Since they demonstrate the tactical capacity to put a bunch of people in a place, at a time, without law enforcement getting a sniff of it beforehand.
Don't think of it as terrorism per se: think of it as a people-organizing toolset, and it ought to terrify any police state who's paying attention. To the extent the US behaves like a police state, this is a threat.
Take a look at Improv Everywhere's Cell Phone Symphony. Heck, much of what IE does is militarily relevant. It says, "We're a bunch of peaceful clowns. But if we'd wanted to get you, you'd have been got". It says "Your security theater is irrelevant".
You're conflating a 'customer-support' interaction with the criticism role. I won't dispute that lots of linuxy and open-sourcey communities are not safe for tenderfeet: you're absolutely right.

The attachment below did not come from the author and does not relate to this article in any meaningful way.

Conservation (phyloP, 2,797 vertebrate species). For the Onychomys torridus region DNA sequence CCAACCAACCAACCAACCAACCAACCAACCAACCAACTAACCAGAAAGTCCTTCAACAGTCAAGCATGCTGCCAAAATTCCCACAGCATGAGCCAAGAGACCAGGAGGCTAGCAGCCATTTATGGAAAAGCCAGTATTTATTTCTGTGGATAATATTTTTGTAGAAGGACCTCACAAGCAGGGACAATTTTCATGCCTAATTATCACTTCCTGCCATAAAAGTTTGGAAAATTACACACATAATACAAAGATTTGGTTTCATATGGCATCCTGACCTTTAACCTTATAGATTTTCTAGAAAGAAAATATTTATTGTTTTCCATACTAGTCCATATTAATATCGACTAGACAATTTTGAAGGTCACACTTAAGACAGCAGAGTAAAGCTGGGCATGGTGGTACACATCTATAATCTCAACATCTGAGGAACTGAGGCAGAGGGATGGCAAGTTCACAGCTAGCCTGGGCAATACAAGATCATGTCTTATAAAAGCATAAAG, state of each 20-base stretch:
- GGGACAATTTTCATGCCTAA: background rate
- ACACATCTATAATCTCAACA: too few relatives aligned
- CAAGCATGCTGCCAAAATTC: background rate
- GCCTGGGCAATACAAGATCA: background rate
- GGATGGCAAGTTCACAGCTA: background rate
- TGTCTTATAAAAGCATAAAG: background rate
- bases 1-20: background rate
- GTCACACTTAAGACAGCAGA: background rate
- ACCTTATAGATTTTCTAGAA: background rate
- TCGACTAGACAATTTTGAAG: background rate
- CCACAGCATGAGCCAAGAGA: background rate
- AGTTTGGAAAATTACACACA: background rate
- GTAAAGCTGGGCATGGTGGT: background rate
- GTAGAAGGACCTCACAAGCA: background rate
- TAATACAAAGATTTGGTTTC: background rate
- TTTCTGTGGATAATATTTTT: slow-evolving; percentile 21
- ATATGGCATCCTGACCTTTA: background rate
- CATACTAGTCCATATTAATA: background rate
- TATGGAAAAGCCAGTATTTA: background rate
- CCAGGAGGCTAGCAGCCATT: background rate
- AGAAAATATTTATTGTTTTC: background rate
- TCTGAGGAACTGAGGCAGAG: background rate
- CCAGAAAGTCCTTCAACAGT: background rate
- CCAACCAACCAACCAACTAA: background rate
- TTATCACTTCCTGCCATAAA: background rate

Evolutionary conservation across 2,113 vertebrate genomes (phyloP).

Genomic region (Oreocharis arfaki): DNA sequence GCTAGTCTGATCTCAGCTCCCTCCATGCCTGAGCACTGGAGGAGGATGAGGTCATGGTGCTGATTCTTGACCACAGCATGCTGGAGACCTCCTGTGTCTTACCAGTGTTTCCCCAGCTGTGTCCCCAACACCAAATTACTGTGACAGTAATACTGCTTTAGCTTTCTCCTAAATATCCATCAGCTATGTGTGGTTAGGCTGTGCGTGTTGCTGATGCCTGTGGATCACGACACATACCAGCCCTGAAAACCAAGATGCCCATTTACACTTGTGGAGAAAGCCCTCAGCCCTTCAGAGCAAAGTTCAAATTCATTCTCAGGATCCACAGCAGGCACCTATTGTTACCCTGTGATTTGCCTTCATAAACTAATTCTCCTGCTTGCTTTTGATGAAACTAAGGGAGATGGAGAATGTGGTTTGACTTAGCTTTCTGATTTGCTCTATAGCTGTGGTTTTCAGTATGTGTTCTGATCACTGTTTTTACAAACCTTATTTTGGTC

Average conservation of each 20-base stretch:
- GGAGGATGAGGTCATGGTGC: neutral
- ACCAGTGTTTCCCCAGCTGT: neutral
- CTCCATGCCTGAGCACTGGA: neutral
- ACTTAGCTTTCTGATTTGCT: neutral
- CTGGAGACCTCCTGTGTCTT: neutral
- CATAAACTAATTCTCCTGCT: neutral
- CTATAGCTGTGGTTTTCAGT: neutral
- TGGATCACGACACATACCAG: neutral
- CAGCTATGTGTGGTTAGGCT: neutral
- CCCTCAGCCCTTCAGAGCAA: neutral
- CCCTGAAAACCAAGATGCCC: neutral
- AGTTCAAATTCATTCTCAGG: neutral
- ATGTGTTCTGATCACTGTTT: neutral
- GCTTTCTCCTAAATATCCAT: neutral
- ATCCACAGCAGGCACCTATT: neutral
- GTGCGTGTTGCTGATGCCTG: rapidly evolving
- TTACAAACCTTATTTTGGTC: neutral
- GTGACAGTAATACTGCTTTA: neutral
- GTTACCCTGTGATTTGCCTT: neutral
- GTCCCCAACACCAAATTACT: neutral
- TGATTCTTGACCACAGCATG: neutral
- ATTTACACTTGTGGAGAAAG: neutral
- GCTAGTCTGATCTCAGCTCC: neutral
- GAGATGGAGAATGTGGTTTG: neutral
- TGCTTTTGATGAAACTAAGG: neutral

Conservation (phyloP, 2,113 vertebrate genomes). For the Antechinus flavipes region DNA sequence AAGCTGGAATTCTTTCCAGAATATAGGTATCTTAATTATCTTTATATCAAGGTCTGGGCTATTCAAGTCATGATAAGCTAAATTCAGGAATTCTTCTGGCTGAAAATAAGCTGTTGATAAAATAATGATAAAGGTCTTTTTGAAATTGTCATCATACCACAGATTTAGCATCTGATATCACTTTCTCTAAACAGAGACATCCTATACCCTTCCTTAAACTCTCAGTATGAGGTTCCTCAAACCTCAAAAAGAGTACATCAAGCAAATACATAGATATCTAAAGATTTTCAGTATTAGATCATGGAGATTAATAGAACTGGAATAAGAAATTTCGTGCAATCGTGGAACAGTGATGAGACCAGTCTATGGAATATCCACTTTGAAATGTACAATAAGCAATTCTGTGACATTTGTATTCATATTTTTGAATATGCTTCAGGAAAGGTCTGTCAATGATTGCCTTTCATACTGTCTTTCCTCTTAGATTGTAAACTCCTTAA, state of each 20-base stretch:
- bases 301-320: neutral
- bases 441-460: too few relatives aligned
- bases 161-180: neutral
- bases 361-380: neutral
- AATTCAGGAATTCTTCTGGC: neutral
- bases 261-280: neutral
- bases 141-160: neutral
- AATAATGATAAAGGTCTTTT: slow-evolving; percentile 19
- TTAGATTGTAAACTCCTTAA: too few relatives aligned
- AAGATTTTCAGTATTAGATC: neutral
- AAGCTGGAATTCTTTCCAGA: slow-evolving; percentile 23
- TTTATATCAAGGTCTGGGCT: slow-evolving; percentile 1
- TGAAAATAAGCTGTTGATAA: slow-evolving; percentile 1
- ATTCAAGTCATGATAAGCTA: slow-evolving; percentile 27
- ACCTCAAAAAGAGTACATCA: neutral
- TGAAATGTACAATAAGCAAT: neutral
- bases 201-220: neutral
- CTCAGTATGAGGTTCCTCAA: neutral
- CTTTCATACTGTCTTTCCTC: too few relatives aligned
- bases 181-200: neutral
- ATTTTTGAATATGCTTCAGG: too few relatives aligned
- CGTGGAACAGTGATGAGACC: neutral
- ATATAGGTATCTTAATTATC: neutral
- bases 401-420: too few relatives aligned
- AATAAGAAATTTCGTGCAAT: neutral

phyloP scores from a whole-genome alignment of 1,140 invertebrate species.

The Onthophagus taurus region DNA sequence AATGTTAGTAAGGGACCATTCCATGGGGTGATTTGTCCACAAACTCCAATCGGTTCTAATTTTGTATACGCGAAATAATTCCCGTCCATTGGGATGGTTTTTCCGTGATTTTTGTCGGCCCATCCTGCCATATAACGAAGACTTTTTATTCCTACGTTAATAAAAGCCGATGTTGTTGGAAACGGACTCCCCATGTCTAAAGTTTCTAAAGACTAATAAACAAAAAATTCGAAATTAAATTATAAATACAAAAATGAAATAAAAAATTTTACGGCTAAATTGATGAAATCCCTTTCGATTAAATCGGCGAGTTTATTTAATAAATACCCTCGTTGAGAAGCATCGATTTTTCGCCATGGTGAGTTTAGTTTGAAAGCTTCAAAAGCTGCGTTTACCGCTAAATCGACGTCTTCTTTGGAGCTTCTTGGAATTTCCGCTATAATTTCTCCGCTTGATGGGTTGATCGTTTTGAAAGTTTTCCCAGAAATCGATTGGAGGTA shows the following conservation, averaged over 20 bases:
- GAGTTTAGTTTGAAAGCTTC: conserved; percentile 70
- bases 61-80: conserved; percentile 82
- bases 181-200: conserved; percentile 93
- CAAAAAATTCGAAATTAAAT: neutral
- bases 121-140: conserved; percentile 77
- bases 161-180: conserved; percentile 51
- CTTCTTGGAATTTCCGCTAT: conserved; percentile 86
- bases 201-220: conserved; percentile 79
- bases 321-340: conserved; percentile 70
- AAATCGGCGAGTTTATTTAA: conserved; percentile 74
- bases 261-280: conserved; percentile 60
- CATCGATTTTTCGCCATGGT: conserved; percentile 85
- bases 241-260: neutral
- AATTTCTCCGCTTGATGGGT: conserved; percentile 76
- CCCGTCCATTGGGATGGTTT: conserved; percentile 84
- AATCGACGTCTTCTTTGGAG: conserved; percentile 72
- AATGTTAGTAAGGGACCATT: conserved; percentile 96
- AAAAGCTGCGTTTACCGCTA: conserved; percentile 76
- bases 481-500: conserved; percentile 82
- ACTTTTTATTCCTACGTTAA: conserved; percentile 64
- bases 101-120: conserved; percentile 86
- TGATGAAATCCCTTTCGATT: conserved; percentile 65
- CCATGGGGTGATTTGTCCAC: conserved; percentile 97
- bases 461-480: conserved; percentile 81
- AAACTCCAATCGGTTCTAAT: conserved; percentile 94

But it's a different topic.
From mailing lists and public bug trackers, my sense is that there are plenty of critics, and they are frequently able to find the right place to criticize.
I think that the extent of criticism within the system reduces the need for lobbying in the press to get your pet peeve addressed.
I judge a religion as being good or bad based on whether its adherents become better people as a result of practicing it. - Joe Mullally, computer salesman